Volcanic activity at Tvashtar Catena, Io

Moses P. Milazzo, Laszlo P. Keszthelyi, Jani Radebaugh, Ashley G. Davies, Elizabeth P. Turtle, Paul Geissler, Kenneth P. Klaasen, Julie A. Rathbun, Alfred S. McEwen

Research output: Contribution to journalArticlepeer-review

30 Scopus citations


Galileo's Solid State Imager (SSI) observed Tvashtar Catena four times between November 1999 and October 2001, providing a unique look at a distinctive high latitude volcanic complex on Io. The first observation (orbit I25, November 1999) resolved, for the first time, an active extraterrestrial fissure eruption; the brightness temperature was at least 1300 K. The second observation (orbit I27, February 2000) showed a large (∼ 500 km 2) region with many, small, hot, regions of active lava. The third observation was taken in conjunction with Cassini imaging in December 2000 and showed a Pele-like, annular plume deposit. The Cassini images revealed an ∼400 km high Pele-type plume above Tvashtar Catena. The final Galileo SSI observation of Tvashtar (orbit I32, October 2001), revealed that obvious (to SSI) activity had ceased, although data from Galileo's Near Infrared Mapping Spectrometer (NIMS) indicated that there was still significant thermal emission from the Tvashtar region. In this paper, we primarily analyze the style of eruption during orbit I27 (February 2000). Comparison with a lava flow cooling model indicates that the behavior of the Tvashtar eruption during I27 does not match that of simple advancing lava flows. Instead, it may be an active lava lake or a complex set of lava flows with episodic, overlapping eruptions. The highest reliable color temperature is ∼1300 K. Although higher temperatures cannot be ruled out, they do not need to be invoked to fit the observed data. The total power output from the active lavas in February 2000 was at least 1011 W.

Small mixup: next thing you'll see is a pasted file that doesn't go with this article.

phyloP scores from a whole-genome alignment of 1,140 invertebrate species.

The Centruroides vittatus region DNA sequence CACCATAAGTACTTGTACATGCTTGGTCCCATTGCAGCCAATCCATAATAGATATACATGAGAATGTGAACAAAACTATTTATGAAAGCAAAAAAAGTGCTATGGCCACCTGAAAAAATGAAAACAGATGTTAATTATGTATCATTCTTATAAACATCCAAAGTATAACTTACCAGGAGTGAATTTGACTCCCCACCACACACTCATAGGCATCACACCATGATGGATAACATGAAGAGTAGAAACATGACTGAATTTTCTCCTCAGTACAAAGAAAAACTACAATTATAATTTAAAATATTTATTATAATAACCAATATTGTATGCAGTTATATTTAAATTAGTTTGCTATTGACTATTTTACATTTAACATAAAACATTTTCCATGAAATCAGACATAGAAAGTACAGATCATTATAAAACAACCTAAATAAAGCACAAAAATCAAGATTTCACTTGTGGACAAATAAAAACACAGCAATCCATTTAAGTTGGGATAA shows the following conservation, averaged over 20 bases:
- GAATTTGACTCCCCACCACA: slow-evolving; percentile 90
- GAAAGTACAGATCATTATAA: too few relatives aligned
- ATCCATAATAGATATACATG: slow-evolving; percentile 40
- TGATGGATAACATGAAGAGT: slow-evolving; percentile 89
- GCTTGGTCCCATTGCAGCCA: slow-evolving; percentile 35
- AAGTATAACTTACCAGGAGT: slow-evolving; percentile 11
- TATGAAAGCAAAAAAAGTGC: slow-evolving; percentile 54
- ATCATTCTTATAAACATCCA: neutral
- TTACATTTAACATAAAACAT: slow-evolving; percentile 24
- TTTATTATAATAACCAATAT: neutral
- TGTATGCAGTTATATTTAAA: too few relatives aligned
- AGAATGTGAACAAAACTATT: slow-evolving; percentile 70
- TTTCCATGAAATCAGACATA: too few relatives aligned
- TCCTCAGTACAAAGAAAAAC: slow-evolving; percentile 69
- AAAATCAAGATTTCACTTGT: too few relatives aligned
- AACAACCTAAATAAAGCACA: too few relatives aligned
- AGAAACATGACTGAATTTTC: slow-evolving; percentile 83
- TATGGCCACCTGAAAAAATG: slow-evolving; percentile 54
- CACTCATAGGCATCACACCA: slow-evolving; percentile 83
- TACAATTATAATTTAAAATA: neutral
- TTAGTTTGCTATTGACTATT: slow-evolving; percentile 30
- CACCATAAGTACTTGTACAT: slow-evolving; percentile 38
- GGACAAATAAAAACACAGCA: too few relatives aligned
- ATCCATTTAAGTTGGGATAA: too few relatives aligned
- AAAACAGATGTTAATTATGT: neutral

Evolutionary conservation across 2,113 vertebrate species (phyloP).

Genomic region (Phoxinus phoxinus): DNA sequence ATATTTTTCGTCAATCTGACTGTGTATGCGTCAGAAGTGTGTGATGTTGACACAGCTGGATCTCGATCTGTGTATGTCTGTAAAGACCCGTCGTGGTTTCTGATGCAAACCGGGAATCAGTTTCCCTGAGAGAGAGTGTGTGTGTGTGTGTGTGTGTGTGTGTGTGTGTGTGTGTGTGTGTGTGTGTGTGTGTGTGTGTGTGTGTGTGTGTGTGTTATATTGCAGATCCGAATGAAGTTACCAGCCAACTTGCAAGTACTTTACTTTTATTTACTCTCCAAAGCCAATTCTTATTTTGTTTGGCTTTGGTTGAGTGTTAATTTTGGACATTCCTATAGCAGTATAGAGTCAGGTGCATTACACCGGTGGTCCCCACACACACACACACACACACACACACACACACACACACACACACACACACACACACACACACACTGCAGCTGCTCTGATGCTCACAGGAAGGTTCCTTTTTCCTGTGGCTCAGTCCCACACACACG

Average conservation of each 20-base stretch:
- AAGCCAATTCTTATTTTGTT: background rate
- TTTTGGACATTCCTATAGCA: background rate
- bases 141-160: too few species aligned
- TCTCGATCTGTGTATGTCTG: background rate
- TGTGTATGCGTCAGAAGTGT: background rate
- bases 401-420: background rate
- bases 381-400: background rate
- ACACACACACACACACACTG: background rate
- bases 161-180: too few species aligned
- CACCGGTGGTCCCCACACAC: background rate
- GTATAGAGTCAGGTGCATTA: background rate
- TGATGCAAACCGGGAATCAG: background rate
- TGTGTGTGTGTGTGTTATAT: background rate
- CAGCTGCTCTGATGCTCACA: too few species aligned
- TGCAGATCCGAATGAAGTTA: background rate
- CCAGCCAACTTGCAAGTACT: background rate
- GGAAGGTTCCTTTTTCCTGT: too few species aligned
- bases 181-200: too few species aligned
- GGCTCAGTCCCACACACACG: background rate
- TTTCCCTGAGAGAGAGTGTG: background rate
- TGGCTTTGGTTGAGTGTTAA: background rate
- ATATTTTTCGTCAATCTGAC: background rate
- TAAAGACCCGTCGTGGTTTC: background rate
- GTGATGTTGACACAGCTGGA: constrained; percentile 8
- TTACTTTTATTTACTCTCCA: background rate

Original languageEnglish (US)
Pages (from-to)235-251
Number of pages17
Issue number1
StatePublished - Dec 1 2005


  • Image processing
  • Io
  • Satellites
  • Surfaces
  • Volcanism

ASJC Scopus subject areas

  • Astronomy and Astrophysics
  • Space and Planetary Science


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